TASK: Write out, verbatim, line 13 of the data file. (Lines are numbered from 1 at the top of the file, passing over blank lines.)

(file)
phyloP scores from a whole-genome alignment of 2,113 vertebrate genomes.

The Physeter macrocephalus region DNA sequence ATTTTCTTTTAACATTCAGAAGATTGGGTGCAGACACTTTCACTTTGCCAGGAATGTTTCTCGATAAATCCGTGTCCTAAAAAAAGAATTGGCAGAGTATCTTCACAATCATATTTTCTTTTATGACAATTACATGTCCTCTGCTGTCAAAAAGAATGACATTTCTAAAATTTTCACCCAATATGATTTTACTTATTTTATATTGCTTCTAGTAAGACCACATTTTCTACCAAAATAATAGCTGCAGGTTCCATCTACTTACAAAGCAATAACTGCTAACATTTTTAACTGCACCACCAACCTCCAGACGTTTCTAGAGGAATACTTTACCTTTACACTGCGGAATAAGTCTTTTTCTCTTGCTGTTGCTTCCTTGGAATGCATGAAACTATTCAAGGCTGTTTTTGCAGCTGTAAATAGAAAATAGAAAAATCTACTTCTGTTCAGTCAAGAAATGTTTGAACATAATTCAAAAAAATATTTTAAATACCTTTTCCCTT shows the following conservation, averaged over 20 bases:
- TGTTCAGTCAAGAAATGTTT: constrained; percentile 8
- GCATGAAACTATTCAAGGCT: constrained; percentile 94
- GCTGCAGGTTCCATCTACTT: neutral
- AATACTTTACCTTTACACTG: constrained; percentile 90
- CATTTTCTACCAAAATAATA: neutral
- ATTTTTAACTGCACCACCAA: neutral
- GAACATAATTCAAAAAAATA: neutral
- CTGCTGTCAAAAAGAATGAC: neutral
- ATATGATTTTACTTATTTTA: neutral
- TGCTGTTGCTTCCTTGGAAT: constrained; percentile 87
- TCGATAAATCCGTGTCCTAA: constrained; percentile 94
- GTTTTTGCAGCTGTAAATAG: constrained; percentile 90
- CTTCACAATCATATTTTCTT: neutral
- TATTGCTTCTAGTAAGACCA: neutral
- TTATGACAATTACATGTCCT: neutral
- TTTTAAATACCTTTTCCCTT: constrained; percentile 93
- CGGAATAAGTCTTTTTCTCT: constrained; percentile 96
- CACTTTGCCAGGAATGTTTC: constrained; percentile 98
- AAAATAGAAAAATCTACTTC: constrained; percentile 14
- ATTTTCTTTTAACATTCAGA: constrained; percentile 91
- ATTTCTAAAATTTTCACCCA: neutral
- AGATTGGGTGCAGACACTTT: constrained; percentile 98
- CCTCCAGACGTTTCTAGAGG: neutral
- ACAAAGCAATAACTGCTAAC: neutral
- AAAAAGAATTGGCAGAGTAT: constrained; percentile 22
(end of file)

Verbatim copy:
- TCGATAAATCCGTGTCCTAA: constrained; percentile 94